3

I am using I2C to successfully request critical data from a Slave device (I have to use requestFrom() in the Master) but if, for some reason, the power disconnects from the Slave device then the Master freezes altogether. I didn't realise I2C was so problematic in this regard and I have been a number of weeks trying all types of alternative setups to try and avoid this situation. I can't seem to find a way for example, to simply check if a Wire() connection exists before requesting data and freezing everything. Both devices are Arduino Uno r3. Any ideas I may not have tried yet? Any way to send a single value to the Master and update it every 30 secs would do. Actually the data comes from a capacitive sensor, so would it be possible to just have both arduinos read from the same sensor?

In response to Nick Gammons suggestions (below): I have edited the examples you gave to try and fit in with what I am trying to achieve. I would like to do the following. Catch a situation where the Master (Arduino Yun Shield) cannot communicate with the Slave ( Arduino r3 - with sensor) due to its power supply and/or sensor reading failing. In other words, an Arduino monitoring another Arduino. Here is my edited versions, however I am still not able to catch the "else" condition of the Slave being unreachable:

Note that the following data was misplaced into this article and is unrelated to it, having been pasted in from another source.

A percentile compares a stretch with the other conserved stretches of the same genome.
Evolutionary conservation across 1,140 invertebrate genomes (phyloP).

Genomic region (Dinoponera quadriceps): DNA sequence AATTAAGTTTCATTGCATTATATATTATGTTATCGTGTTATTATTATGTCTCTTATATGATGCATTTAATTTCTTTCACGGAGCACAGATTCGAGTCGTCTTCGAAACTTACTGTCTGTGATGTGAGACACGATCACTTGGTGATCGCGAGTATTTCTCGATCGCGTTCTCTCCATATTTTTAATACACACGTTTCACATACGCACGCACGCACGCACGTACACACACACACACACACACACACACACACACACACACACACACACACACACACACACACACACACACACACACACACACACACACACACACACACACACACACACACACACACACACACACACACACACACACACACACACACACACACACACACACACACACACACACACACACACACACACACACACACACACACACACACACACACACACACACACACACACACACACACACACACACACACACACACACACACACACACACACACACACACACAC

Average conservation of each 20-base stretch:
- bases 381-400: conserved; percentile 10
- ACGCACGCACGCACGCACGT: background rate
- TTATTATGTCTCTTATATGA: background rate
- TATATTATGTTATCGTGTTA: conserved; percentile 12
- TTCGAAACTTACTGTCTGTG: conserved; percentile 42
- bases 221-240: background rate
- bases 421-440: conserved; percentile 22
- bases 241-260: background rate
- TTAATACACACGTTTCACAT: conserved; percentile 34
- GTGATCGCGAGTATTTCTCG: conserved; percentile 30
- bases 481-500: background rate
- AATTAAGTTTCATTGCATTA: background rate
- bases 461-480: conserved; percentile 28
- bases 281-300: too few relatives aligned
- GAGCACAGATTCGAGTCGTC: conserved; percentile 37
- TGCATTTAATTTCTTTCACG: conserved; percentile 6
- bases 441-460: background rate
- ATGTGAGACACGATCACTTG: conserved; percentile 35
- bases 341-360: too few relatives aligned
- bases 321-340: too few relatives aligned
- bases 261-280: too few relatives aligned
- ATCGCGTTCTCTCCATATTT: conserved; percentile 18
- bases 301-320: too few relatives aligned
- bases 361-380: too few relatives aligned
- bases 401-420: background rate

SLAVE

#include <Wire.h>

const byte MY_ADDRESS = 42;

// various commands we might get

enum {
    CMD_ID = 1,
    CMD_READ_A0  = 2
    };

char command;

void setup() 
  {
  command = 0;
  pinMode (A0, INPUT);

  Wire.begin (MY_ADDRESS);
  Wire.onReceive (receiveEvent);  // interrupt handler for incoming  messages
  Wire.onRequest (requestEvent);  // interrupt handler for when data is wanted

  }  // end of setup

void loop() 
  {
  // all done by interrupts
  }  // end of loop

void receiveEvent (int howMany)
  {
  command = Wire.read ();  // remember command for when we get request
  } // end of receiveEvent

void sendSensor (const byte which)
  {
  //int val = analogRead (which);
  int val = 125;//test only
  byte buf [2];
    buf [0] = val >> 8;
    buf [1] = val & 0xFF;
    Wire.write (buf, 2);
  }

void requestEvent ()
  {
  switch (command)
     {
     case CMD_ID:      Wire.write (0x55); break;   // send our ID 
     case CMD_READ_A0: sendSensor (A0); break;  // send A0 value
     }
  }

MASTER

#include <Process.h>
#include <I2C.h>
#include <Bridge.h>
#include <LiquidCrystal_I2C.h>
LiquidCrystal_I2C  lcd(0x27, 16, 2);

const int SLAVE_ADDRESS = 42;

// various commands we might send
enum {
  CMD_ID = 1,
  CMD_READ_A0  = 2,
};

void setup ()
{
  Bridge.begin();
  Console.begin();
  //while (!Console);
  I2c.begin ();
  I2c.timeOut(100);  // milliseconds

  lcd.init();
  lcd.backlight();
}

void loop()
{
  int value = getA0();
  Console.print("A0 value:");
  Console.println(value);
  lcd.setCursor(0, 0);
  lcd.print("A0 value:");
  lcd.print(value);//displays first '0' reading then freezes code
  delay (5000);
}

int getA0() {
  if (I2c.write (SLAVE_ADDRESS, CMD_READ_A0) == 0) {
    byte buf [2];
    int val;
    if (I2c.read (SLAVE_ADDRESS, sizeof buf, buf) == 0)
   {
      val = buf [0] << 8 | buf [1];
      return val;
    }
    else {
      return 0;
    }
  }
  else {
    return 0;
  }
  delay(500);
}
  • Are both I2C lines low after the slave power supply disconnect? – KIIV Oct 19 '16 at 21:14
  • Show a code, a schematic, and a what modules are you using – Dat Ha Oct 19 '16 at 21:20
  • I am still not able to catch the "else" condition of the Slave being unreachable - try testing the I2c.write function calls as well, to see if they return a zero (which they should). – Nick Gammon Oct 23 '16 at 21:20